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George S. Chen Corp. v. Cadona International, Inc.

The Ninth Circuit affirmed summary judgment for a defendant in a case involving the copyrights to animal-shaped wind chimes. The plaintiff conceded that its wind chimes are “approximately true to life.” The court held that the plaintiff failed to identify any elements that are not commonplace or dictated by the idea of a swimming dolphin or sitting frog sculpture. “Although a combination of unprotectable elements may qualify, GSC points to no elements that, considered together, have a sufficient quantum of originality for copyright protection.”

One justice dissented, arguing that whether or not the plaintiff’s wind chimes lacked originality should be an issue for the trier of fact. He noted that the defendant’s wind chimes are identical to the plaintiff’s chimes, and that the plaintiff owns registered copyrights for its designs. The dissenting justice wrote that “GSC owns copyright registrations for the works that Cadona has copied. Yet the majority holds that we should affirm summary judgment for Cadona because GSC failed to sufficiently identify any original elements of its works. That is not the law of this circuit or any other.”

The dissent argued that the plaintiff’s valid copyright registrations entitle its works to a presumption of originality and that to rebut this presumption of originality, there must be "a showing on the part of the defendant that the plaintiff's work is not original" (citing North Coast Indus. v. Maxwell, Inc., 972 F.2d 1031, 1033 (9th Cir. 1992)).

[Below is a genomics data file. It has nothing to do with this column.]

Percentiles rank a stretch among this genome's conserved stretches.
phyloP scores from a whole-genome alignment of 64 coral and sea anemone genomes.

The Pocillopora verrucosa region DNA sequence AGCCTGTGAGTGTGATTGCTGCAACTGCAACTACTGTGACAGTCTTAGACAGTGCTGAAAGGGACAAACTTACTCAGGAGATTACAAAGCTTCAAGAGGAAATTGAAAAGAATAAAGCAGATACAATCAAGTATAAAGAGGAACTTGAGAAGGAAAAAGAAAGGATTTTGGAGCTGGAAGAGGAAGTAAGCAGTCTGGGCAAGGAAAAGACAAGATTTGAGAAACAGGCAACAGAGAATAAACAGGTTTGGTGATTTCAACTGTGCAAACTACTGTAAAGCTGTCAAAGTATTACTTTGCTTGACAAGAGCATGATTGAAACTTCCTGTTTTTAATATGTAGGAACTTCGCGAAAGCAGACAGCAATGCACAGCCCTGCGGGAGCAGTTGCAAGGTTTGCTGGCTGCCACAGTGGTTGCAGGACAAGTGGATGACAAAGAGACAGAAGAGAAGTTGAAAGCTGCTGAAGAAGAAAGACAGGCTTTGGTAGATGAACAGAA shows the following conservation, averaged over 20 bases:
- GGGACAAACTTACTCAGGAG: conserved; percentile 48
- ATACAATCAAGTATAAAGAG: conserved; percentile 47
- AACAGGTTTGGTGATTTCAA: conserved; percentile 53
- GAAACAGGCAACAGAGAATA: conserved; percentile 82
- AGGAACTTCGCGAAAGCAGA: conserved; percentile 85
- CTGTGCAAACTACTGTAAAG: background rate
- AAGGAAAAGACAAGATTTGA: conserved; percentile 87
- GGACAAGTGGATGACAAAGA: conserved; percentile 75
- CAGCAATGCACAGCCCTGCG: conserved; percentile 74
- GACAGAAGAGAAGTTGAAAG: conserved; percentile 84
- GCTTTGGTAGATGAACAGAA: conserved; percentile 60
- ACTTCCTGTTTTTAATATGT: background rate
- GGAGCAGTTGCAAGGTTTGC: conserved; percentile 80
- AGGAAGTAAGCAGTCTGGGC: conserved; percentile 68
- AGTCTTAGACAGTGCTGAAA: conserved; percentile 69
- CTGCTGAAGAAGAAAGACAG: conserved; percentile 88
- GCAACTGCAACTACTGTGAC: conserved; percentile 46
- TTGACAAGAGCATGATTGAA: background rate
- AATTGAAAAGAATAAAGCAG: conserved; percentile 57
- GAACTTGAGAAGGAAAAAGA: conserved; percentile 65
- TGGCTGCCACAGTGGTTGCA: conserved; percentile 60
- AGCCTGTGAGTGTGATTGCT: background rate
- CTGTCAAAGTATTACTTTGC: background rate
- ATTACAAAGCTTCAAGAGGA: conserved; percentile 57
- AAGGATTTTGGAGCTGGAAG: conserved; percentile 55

The defendant did not offer any evidence of its own to rebut that presumption, while the plaintiff’s president identified artistic choices made in creating the ornaments sufficient to raise a triable issue of fact on originality. He concluded by saying “[t]he majority apparently shares the district court's subjective opinion that the plaintiff's works are simply too ‘stereotypical’ to warrant copyright protection. But the Copyright Act does not allow copyright registrations to be invalidated on nothing more than a failure to conform to a particular judge's idiosyncratic notions of creativity. An artist or craftsperson can create a work based on an animal using his skill and artistry and imagination that is ‘original.’ He can copyright his creation. And if a defendant makes an exact copy of that work, that artist is entitled to have a jury decide whether or not his work is original enough.”